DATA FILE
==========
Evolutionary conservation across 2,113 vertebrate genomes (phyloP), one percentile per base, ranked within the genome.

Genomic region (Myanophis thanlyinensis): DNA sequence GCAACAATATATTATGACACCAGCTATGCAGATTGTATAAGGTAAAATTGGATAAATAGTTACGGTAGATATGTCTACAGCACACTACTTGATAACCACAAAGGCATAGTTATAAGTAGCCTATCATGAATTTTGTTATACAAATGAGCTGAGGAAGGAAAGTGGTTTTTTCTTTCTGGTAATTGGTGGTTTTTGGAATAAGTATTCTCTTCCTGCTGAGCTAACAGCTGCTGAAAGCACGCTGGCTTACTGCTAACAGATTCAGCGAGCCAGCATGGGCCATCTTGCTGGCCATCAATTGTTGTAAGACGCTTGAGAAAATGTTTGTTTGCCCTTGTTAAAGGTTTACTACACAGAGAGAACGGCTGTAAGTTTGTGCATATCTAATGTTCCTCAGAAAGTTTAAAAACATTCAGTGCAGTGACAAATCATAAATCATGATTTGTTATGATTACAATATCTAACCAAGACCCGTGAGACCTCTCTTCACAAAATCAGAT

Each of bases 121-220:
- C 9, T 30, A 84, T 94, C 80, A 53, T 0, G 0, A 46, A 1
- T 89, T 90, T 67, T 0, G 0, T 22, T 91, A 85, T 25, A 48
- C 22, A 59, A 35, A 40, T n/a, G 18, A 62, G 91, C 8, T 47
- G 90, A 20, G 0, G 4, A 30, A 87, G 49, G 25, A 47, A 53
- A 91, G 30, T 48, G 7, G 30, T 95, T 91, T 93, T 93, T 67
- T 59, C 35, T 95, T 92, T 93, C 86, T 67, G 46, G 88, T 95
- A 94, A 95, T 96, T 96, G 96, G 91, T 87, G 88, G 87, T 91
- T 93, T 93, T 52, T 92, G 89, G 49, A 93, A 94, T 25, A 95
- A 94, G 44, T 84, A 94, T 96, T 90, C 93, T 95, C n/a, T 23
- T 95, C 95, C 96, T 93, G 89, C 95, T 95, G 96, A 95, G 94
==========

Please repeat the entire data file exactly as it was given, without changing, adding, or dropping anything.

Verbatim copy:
Evolutionary conservation across 2,113 vertebrate genomes (phyloP), one percentile per base, ranked within the genome.

Genomic region (Myanophis thanlyinensis): DNA sequence GCAACAATATATTATGACACCAGCTATGCAGATTGTATAAGGTAAAATTGGATAAATAGTTACGGTAGATATGTCTACAGCACACTACTTGATAACCACAAAGGCATAGTTATAAGTAGCCTATCATGAATTTTGTTATACAAATGAGCTGAGGAAGGAAAGTGGTTTTTTCTTTCTGGTAATTGGTGGTTTTTGGAATAAGTATTCTCTTCCTGCTGAGCTAACAGCTGCTGAAAGCACGCTGGCTTACTGCTAACAGATTCAGCGAGCCAGCATGGGCCATCTTGCTGGCCATCAATTGTTGTAAGACGCTTGAGAAAATGTTTGTTTGCCCTTGTTAAAGGTTTACTACACAGAGAGAACGGCTGTAAGTTTGTGCATATCTAATGTTCCTCAGAAAGTTTAAAAACATTCAGTGCAGTGACAAATCATAAATCATGATTTGTTATGATTACAATATCTAACCAAGACCCGTGAGACCTCTCTTCACAAAATCAGAT

Each of bases 121-220:
- C 9, T 30, A 84, T 94, C 80, A 53, T 0, G 0, A 46, A 1
- T 89, T 90, T 67, T 0, G 0, T 22, T 91, A 85, T 25, A 48
- C 22, A 59, A 35, A 40, T n/a, G 18, A 62, G 91, C 8, T 47
- G 90, A 20, G 0, G 4, A 30, A 87, G 49, G 25, A 47, A 53
- A 91, G 30, T 48, G 7, G 30, T 95, T 91, T 93, T 93, T 67
- T 59, C 35, T 95, T 92, T 93, C 86, T 67, G 46, G 88, T 95
- A 94, A 95, T 96, T 96, G 96, G 91, T 87, G 88, G 87, T 91
- T 93, T 93, T 52, T 92, G 89, G 49, A 93, A 94, T 25, A 95
- A 94, G 44, T 84, A 94, T 96, T 90, C 93, T 95, C n/a, T 23
- T 95, C 95, C 96, T 93, G 89, C 95, T 95, G 96, A 95, G 94